According to Michigan law, parents are considered to be neglectful if they do not have running water in their home, so if they do not pay for Flint’s poisonous water, they could be found guilty of child endangerment. Alternet reports that local activists have spoken out about threats already having been made to local families.
"I would certainly not bathe a newborn or infant in Flint water," Attorney General Bill Schuette said during a news conference on Monday.
There are currently two lawsuits that have been filed by residents to have the city void all water bills since April, as the water was unsafe.
"Essentially, the residents have been getting billed for water that they cannot use," Trachelle Young, one of the attorneys representing four Flint families told reporters on January 19. "Because of that, we do not feel that is a fair way to treat the residents."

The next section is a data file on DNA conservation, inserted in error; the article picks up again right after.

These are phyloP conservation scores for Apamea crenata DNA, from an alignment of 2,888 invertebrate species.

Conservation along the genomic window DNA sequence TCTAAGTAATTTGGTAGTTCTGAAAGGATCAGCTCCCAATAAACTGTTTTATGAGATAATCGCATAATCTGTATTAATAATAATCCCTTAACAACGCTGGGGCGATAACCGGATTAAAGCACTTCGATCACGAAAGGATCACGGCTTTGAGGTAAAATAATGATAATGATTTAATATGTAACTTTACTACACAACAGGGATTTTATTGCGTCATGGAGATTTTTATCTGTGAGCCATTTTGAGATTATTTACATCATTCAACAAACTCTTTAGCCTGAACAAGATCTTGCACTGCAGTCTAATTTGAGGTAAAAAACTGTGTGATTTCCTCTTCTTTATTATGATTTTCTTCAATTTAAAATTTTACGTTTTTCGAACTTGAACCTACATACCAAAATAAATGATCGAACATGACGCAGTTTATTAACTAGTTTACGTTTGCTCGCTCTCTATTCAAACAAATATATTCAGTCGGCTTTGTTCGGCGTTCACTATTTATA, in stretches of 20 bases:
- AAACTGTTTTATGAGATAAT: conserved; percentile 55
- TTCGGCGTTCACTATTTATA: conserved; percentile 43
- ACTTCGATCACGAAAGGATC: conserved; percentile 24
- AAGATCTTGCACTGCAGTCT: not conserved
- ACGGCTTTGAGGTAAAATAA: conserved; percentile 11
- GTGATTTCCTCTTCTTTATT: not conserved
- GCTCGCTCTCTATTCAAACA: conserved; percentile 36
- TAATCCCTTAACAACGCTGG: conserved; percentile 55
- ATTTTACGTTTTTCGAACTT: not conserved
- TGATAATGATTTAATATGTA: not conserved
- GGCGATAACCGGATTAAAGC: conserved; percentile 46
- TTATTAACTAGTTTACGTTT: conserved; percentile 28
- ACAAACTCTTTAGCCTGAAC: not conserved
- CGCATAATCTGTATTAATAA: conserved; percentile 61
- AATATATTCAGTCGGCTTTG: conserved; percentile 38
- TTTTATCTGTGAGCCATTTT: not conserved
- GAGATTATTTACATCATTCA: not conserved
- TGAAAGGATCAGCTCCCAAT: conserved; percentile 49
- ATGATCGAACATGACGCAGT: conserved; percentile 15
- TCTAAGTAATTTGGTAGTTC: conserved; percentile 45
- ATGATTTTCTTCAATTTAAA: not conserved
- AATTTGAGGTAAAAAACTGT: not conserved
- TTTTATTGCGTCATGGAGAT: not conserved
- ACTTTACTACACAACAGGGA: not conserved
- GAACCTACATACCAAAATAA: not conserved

The problem with Flint’s water began in April 2014, when the city stopped receiving its water from Detroit, instead shifting to water from the Flint River, which is known to have a high salt content. Corrosive salts in the water damaged the pipes, which contain lead, causing that material to be released into the water, and contaminating it.
Flint city emergency manager Darnell Earley, appointed by Republican Governor Rick Snyder, was responsible for the shift.
In October, the state changed the city’s drinking water source back from the corrosive Flint River to the Detroit water system, but warned that the water still is not safe.
Recent estimates have found that it may take up to 15 years and over $60 million to undo all the damage caused to the water system, and in the meantime, the state has ruled that residents may not sell their homes, as they are known to carry contaminated water. Though this is through no fault of the homeowners, and is entirely the fault of the government.
The US Department of Justice has launched an investigation into whether any criminal laws were broken in the poisoning of Flint’s children.